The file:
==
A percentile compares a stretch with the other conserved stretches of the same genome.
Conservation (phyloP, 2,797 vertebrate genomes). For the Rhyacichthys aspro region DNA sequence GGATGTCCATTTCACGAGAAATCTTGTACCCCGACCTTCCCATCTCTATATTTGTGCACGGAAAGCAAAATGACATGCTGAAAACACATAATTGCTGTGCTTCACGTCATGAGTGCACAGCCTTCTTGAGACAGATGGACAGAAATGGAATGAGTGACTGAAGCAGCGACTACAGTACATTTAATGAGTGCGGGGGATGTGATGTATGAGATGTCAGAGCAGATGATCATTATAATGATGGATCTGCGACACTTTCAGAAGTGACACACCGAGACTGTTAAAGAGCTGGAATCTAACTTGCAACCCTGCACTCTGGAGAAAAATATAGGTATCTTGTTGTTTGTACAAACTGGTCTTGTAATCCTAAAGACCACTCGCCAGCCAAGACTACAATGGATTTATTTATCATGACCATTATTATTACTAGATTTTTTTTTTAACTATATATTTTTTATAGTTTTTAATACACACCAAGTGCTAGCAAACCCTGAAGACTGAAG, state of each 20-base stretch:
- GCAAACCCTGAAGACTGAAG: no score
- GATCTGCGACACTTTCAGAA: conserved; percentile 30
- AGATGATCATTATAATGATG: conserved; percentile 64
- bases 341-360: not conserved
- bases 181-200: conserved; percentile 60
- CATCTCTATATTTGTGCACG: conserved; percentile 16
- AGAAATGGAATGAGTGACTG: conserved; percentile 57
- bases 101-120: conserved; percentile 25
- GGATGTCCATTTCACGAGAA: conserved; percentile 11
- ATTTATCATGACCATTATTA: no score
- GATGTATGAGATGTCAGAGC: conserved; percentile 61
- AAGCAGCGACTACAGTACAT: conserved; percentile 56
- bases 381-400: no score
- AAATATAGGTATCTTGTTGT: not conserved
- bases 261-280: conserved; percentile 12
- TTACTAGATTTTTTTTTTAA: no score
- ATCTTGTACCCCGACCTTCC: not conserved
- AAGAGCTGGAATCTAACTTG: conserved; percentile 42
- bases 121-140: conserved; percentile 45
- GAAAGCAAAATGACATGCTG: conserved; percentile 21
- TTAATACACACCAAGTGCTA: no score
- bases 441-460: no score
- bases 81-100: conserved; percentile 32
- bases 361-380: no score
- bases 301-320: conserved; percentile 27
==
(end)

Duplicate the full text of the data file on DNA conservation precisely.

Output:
A percentile compares a stretch with the other conserved stretches of the same genome.
Conservation (phyloP, 2,797 vertebrate genomes). For the Rhyacichthys aspro region DNA sequence GGATGTCCATTTCACGAGAAATCTTGTACCCCGACCTTCCCATCTCTATATTTGTGCACGGAAAGCAAAATGACATGCTGAAAACACATAATTGCTGTGCTTCACGTCATGAGTGCACAGCCTTCTTGAGACAGATGGACAGAAATGGAATGAGTGACTGAAGCAGCGACTACAGTACATTTAATGAGTGCGGGGGATGTGATGTATGAGATGTCAGAGCAGATGATCATTATAATGATGGATCTGCGACACTTTCAGAAGTGACACACCGAGACTGTTAAAGAGCTGGAATCTAACTTGCAACCCTGCACTCTGGAGAAAAATATAGGTATCTTGTTGTTTGTACAAACTGGTCTTGTAATCCTAAAGACCACTCGCCAGCCAAGACTACAATGGATTTATTTATCATGACCATTATTATTACTAGATTTTTTTTTTAACTATATATTTTTTATAGTTTTTAATACACACCAAGTGCTAGCAAACCCTGAAGACTGAAG, state of each 20-base stretch:
- GCAAACCCTGAAGACTGAAG: no score
- GATCTGCGACACTTTCAGAA: conserved; percentile 30
- AGATGATCATTATAATGATG: conserved; percentile 64
- bases 341-360: not conserved
- bases 181-200: conserved; percentile 60
- CATCTCTATATTTGTGCACG: conserved; percentile 16
- AGAAATGGAATGAGTGACTG: conserved; percentile 57
- bases 101-120: conserved; percentile 25
- GGATGTCCATTTCACGAGAA: conserved; percentile 11
- ATTTATCATGACCATTATTA: no score
- GATGTATGAGATGTCAGAGC: conserved; percentile 61
- AAGCAGCGACTACAGTACAT: conserved; percentile 56
- bases 381-400: no score
- AAATATAGGTATCTTGTTGT: not conserved
- bases 261-280: conserved; percentile 12
- TTACTAGATTTTTTTTTTAA: no score
- ATCTTGTACCCCGACCTTCC: not conserved
- AAGAGCTGGAATCTAACTTG: conserved; percentile 42
- bases 121-140: conserved; percentile 45
- GAAAGCAAAATGACATGCTG: conserved; percentile 21
- TTAATACACACCAAGTGCTA: no score
- bases 441-460: no score
- bases 81-100: conserved; percentile 32
- bases 361-380: no score
- bases 301-320: conserved; percentile 27